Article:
Retinal Vascular Layers in Macular Telangiectasia Type 2 Imaged by Optical Coherence Tomographic Angiography

      Importance Macular telangiectasia type 2 (MacTel 2) is a rare disease in which abnormalities of the retinal vasculature play a key role. The vascular abnormalities are typically evaluated using fluorescein angiography, a modality with known defects in imaging the deeper layers of the retinal vasculature. Angiography based on optical coherence tomography can image vessels based on flow characteristics without dye injection and may provide improved information concerning the pathophysiology of MacTel 2. Objective To investigate MacTel 2 using optical coherence tomographic angiography. Design, Setting, and Participants Fourteen eyes of 7 patients with MacTel 2 were analyzed in a community-based retina ...

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    8. Retinal Vascular Layers Imaged by Fluorescein Angiography and Optical Coherence Tomography Angiography

      Retinal Vascular Layers Imaged by Fluorescein Angiography and Optical Coherence Tomography Angiography

      Importance The retinal vasculature is involved in many ocular diseases that cause visual loss. Although fluorescein angiography is the criterion standard for evaluating the retina vasculature, it has risks of adverse effects and known defects in imaging all the layers of the retinal vasculature. Optical coherence tomography (OCT) angiography can image vessels based on flow characteristics and may provide improved information. Objective To investigate the ability of OCT angiography to image the vascular layers within the retina compared with conventional fluorescein angiography. Design, Setting, and Participants In this study, performed from March 14, 2014, through June 24, 2014, a total ...

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    9. Proposed Lexicon for Anatomic Landmarks in Normal Posterior Segment Spectral-Domain Optical Coherence Tomography: The IN•OCT Consensus

      Proposed Lexicon for Anatomic Landmarks in Normal Posterior Segment Spectral-Domain Optical Coherence Tomography: The IN•OCT Consensus
      ...California , * Usha Chakravarthy, FRCOphth, PhD Affiliations + Queens University, Belfast, United Kingdom , * Richard F. Spaide, MD Affiliations + Vitreous Retina Macula Consultants of New York, New York, New York , * In...
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    10. Mechanism of Retinal Pigment Epithelium Tear Formation Following Intravitreal Anti–Vascular Endothelial Growth Factor Therapy Revealed by Spectral-Domain Optical Coherence Tomography

      Mechanism of Retinal Pigment Epithelium Tear Formation Following Intravitreal Anti–Vascular Endothelial Growth Factor Therapy Revealed by Spectral-Domain Optical Coherence Tomography
      ...and LuEsther T. Mertz Retinal Research Center, Manhattan Eye, Ear and Throat Hospital, New York, New York , * Richard F. Spaide Affiliations + Vitreous-Retina-Macula Consultants of New York and LuEsther T. Mertz Retinal ...
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    11. Macular hole: 10 and 20-MHz ultrasound and spectral-domain optical coherence tomography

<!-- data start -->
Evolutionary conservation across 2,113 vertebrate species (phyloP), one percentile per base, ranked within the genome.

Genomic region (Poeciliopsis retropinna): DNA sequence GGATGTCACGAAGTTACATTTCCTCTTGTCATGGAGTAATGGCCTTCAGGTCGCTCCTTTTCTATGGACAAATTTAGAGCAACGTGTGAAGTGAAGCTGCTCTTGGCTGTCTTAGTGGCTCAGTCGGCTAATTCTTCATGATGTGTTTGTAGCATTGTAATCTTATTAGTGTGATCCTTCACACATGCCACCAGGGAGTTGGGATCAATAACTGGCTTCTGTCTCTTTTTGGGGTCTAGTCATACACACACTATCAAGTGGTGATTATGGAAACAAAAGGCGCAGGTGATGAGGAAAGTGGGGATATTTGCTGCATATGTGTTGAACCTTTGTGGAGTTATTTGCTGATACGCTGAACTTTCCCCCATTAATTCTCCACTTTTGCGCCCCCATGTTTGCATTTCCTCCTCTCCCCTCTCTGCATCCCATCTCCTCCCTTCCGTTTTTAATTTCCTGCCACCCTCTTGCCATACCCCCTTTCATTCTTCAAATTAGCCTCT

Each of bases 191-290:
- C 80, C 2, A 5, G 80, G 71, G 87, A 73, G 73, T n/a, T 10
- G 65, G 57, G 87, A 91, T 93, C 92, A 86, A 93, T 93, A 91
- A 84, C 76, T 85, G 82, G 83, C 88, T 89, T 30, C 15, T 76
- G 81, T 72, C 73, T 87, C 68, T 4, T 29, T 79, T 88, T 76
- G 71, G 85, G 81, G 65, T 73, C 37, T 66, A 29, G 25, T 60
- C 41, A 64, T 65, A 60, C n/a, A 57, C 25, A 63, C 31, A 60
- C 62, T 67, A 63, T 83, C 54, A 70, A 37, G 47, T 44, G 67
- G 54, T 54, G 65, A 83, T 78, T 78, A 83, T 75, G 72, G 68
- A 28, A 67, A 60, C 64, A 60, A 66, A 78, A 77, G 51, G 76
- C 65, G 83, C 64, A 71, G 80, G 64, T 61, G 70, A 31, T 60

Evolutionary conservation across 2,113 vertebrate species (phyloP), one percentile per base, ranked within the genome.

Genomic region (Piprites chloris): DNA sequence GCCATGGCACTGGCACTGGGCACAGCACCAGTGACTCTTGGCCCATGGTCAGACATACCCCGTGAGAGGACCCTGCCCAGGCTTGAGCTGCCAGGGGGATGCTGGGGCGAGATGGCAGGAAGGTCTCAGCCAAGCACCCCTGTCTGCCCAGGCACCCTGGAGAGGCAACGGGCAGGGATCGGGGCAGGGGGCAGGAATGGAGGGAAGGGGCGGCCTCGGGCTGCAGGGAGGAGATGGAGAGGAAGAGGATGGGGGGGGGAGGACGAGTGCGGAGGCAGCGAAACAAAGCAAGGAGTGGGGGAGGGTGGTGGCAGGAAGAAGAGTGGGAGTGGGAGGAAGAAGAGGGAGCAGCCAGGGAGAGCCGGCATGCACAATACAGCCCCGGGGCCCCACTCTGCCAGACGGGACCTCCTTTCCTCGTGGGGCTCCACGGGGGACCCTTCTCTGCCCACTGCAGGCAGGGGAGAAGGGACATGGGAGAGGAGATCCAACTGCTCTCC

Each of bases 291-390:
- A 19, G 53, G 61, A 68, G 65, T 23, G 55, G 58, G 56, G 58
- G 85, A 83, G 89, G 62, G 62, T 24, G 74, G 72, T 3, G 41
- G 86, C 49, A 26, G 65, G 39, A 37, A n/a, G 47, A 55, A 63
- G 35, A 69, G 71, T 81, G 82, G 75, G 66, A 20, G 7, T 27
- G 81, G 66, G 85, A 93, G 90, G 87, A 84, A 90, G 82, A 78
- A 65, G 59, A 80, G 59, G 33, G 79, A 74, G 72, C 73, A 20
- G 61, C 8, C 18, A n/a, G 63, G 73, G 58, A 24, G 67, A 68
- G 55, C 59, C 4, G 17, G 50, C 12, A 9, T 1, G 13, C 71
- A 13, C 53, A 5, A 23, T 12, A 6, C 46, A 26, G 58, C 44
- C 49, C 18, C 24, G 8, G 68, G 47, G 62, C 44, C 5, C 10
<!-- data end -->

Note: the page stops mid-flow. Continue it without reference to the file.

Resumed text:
Macular hole: 10 and 20-MHz ultrasound and spectral-domain optical coherence tomography

      PURPOSE: Optical coherence tomography (OCT) is valuable for macula evaluation. However, as this technique relies on light energy it cannot be performed in the presence of opaque media. In such cases, the ultrasound (US) may predict some macular features. The aim of this study was to characterize images obtained by ultrasound with 10 and 20-MHz transducers comparing to OCT, as well as to analyze the relationship between the vitreous and retina in eyes with macular hole (MH). METHODS: 29 eyes of 22 patients with biomicroscopic evidence of MH at different stages were included. All patients were evaluated using ultrasonography with ...

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    12. Outer Retina Analysis By Optical Coherence Tomography in Cone-Rod Dystrophy Patients

      Outer Retina Analysis By Optical Coherence Tomography in Cone-Rod Dystrophy Patients

      Purpose: To analyze the outer retinal layers using spectral domain optical coherence tomography (SD-OCT) in patients with cone-rod dystrophy. Methods: The diagnosis of cone-rod dystrophy was determined by primary cone involvement or concomitant loss of both cones and rods. Electroretinography showed implicit time shift at 30-Hz flicker response and prevalent decrease of photopic over scotopic responses. Using SD-OCT, the outer retina was retrospectively evaluated in 24 eyes of 12 patients with cone-rod dystrophy. From the innermost to the outermost, the four studied hyperreflective outer retinal bands were labeled Band 1, the external limiting membrane; Band 2, the ellipsoid zone; Band ...

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    13. 1-15 of 39 1 2 3 »
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  2. About Richard F. Spaide

    Richard F. Spaide

    Richard F. Spaide, MD, is with the Vitreous-Retina-Macular Consultants of New York.

  3. Quotes

    1. The real advantage of SDOCT is scanning speed.
      In The Evolution of Spectral Domain OCT